they can make a difference, because they are the closest thing to direct communication (other than action) that we have. sometimes action takes things too far, and we need words to step about cautiously.
words, however, are labels packed with preconceptions that lead to misconceptions. for example, a friend of mine rejects the term "argue" unless voices are raised, when raised voices actually aren't required in argument. many people tend to assume that words mean certain things simply because of their first reactions to the words, without considering what the words actually mean.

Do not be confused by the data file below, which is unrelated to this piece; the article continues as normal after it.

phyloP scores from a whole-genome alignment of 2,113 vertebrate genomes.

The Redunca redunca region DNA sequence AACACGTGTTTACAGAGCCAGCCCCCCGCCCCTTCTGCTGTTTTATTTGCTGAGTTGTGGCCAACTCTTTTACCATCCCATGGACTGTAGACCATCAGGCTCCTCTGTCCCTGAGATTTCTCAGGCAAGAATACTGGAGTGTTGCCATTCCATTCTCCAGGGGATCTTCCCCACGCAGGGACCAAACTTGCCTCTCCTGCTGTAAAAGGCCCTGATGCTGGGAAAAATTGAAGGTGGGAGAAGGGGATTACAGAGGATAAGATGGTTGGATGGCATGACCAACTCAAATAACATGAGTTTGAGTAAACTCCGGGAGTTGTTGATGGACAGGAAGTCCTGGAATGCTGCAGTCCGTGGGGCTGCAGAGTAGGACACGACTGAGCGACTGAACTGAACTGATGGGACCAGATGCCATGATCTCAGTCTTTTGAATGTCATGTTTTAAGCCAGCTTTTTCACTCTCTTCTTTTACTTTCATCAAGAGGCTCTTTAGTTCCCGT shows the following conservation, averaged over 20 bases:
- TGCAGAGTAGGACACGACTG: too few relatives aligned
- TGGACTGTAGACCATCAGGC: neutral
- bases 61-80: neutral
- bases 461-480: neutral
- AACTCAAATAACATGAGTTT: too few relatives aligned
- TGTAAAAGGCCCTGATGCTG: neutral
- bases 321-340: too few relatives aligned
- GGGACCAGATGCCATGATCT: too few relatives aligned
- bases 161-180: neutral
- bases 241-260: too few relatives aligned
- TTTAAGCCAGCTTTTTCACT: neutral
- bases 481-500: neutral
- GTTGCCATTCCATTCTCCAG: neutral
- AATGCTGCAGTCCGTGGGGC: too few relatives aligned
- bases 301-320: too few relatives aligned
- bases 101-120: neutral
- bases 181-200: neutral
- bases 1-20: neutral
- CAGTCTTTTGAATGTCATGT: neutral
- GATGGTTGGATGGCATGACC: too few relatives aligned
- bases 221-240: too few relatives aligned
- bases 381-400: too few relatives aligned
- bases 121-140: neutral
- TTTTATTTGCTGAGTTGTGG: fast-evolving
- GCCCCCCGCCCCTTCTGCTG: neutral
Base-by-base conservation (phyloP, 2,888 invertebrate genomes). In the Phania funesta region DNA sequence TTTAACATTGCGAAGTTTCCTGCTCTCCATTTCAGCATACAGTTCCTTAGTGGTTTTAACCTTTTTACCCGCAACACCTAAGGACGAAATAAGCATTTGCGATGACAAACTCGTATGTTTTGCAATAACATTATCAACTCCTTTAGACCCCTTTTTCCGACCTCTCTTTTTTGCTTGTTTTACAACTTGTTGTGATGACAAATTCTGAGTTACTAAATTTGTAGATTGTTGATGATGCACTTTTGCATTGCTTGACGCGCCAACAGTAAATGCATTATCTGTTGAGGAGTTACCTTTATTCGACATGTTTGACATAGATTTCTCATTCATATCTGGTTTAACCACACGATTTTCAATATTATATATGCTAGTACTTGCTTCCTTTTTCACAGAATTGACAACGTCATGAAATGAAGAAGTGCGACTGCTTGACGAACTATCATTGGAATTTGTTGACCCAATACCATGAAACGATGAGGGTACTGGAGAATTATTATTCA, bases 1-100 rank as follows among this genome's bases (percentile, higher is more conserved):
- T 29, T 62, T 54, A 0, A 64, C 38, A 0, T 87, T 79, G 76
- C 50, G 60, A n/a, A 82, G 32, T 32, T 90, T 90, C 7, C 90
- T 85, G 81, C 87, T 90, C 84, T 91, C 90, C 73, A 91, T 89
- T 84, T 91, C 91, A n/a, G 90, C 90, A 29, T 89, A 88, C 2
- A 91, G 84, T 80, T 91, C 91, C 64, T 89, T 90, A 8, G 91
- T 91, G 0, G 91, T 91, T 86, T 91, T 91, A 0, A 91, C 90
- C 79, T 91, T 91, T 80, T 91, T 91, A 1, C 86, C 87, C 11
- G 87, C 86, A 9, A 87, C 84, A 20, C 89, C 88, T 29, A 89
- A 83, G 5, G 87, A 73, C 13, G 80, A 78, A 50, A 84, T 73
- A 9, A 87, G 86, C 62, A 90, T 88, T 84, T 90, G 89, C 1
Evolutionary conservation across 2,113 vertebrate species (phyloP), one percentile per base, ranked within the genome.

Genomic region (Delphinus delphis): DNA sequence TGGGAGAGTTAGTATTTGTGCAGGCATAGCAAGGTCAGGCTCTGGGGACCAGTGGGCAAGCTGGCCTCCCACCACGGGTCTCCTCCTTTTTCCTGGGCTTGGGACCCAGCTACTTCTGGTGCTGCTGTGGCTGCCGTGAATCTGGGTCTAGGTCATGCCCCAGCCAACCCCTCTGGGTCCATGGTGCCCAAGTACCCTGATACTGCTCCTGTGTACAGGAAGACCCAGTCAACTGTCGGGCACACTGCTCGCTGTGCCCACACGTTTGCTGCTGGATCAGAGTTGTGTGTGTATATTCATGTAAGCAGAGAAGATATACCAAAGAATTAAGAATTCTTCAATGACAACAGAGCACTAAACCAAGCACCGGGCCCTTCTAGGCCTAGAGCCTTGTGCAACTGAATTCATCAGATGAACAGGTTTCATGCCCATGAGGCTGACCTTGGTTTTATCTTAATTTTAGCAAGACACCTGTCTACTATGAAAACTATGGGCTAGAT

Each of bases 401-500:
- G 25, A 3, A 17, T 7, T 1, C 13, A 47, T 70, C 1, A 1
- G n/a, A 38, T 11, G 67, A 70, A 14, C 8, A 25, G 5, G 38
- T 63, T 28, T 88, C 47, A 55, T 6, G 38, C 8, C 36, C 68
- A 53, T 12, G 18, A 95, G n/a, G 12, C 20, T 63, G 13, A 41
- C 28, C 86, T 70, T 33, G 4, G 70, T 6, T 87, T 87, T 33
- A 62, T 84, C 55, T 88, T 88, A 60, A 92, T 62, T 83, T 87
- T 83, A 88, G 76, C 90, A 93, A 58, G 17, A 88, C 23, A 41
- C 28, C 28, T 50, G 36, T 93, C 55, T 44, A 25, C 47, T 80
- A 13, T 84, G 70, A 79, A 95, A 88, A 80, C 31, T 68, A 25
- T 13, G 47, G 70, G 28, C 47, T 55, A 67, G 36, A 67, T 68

i have come to think that certain word combinations in poetry can evoke certain moods through sounds, imagery, rhythm, tempo, etc., and in this way, poetry could succeed where language often fails in communication because of the poor users of vocabulary. but, this would require masterful manipulators of language, and only reach the people who read poetry AND take it seriously.
i think that if you can understand your words after putting them away for a week or so, someone else can, too. if someone understands your words, this person is affected by them somehow. you just have to engineer your words so that they affect others in the way and to the degree that you most like.
but, then again, i'm rambling, and i have no idea if this could actually be done. i hate words because they are misunderstood.